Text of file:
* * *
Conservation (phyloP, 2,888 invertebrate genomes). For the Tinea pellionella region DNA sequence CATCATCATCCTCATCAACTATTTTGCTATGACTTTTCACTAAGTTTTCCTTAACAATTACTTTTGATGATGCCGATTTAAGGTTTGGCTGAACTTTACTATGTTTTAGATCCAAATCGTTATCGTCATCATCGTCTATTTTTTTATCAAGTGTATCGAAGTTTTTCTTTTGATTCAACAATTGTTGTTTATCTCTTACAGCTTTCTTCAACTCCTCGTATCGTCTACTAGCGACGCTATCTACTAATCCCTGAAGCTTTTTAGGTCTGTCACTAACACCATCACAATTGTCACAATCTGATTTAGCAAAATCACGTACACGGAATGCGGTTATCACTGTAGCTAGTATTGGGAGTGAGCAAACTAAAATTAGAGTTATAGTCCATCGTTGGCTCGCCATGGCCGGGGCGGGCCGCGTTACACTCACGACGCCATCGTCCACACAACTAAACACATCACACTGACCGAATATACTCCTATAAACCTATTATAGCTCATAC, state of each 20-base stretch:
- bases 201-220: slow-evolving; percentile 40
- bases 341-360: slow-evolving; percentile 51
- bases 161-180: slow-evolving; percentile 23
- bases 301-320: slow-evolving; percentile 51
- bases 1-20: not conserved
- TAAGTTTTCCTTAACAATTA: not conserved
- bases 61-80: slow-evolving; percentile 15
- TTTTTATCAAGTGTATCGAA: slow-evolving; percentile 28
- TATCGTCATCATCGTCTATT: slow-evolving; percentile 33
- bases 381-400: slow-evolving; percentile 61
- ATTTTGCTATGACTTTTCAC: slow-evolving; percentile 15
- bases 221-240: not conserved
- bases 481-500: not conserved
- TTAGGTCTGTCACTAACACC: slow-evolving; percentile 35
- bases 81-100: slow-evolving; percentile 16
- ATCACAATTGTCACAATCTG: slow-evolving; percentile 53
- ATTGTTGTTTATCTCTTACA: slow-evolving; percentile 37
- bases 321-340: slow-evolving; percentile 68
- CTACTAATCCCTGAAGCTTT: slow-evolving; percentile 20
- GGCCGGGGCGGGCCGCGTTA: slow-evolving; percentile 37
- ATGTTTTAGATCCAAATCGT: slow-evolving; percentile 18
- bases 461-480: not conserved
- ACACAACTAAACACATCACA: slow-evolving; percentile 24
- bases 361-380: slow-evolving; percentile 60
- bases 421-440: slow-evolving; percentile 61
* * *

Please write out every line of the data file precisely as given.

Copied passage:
Conservation (phyloP, 2,888 invertebrate genomes). For the Tinea pellionella region DNA sequence CATCATCATCCTCATCAACTATTTTGCTATGACTTTTCACTAAGTTTTCCTTAACAATTACTTTTGATGATGCCGATTTAAGGTTTGGCTGAACTTTACTATGTTTTAGATCCAAATCGTTATCGTCATCATCGTCTATTTTTTTATCAAGTGTATCGAAGTTTTTCTTTTGATTCAACAATTGTTGTTTATCTCTTACAGCTTTCTTCAACTCCTCGTATCGTCTACTAGCGACGCTATCTACTAATCCCTGAAGCTTTTTAGGTCTGTCACTAACACCATCACAATTGTCACAATCTGATTTAGCAAAATCACGTACACGGAATGCGGTTATCACTGTAGCTAGTATTGGGAGTGAGCAAACTAAAATTAGAGTTATAGTCCATCGTTGGCTCGCCATGGCCGGGGCGGGCCGCGTTACACTCACGACGCCATCGTCCACACAACTAAACACATCACACTGACCGAATATACTCCTATAAACCTATTATAGCTCATAC, state of each 20-base stretch:
- bases 201-220: slow-evolving; percentile 40
- bases 341-360: slow-evolving; percentile 51
- bases 161-180: slow-evolving; percentile 23
- bases 301-320: slow-evolving; percentile 51
- bases 1-20: not conserved
- TAAGTTTTCCTTAACAATTA: not conserved
- bases 61-80: slow-evolving; percentile 15
- TTTTTATCAAGTGTATCGAA: slow-evolving; percentile 28
- TATCGTCATCATCGTCTATT: slow-evolving; percentile 33
- bases 381-400: slow-evolving; percentile 61
- ATTTTGCTATGACTTTTCAC: slow-evolving; percentile 15
- bases 221-240: not conserved
- bases 481-500: not conserved
- TTAGGTCTGTCACTAACACC: slow-evolving; percentile 35
- bases 81-100: slow-evolving; percentile 16
- ATCACAATTGTCACAATCTG: slow-evolving; percentile 53
- ATTGTTGTTTATCTCTTACA: slow-evolving; percentile 37
- bases 321-340: slow-evolving; percentile 68
- CTACTAATCCCTGAAGCTTT: slow-evolving; percentile 20
- GGCCGGGGCGGGCCGCGTTA: slow-evolving; percentile 37
- ATGTTTTAGATCCAAATCGT: slow-evolving; percentile 18
- bases 461-480: not conserved
- ACACAACTAAACACATCACA: slow-evolving; percentile 24
- bases 361-380: slow-evolving; percentile 60
- bases 421-440: slow-evolving; percentile 61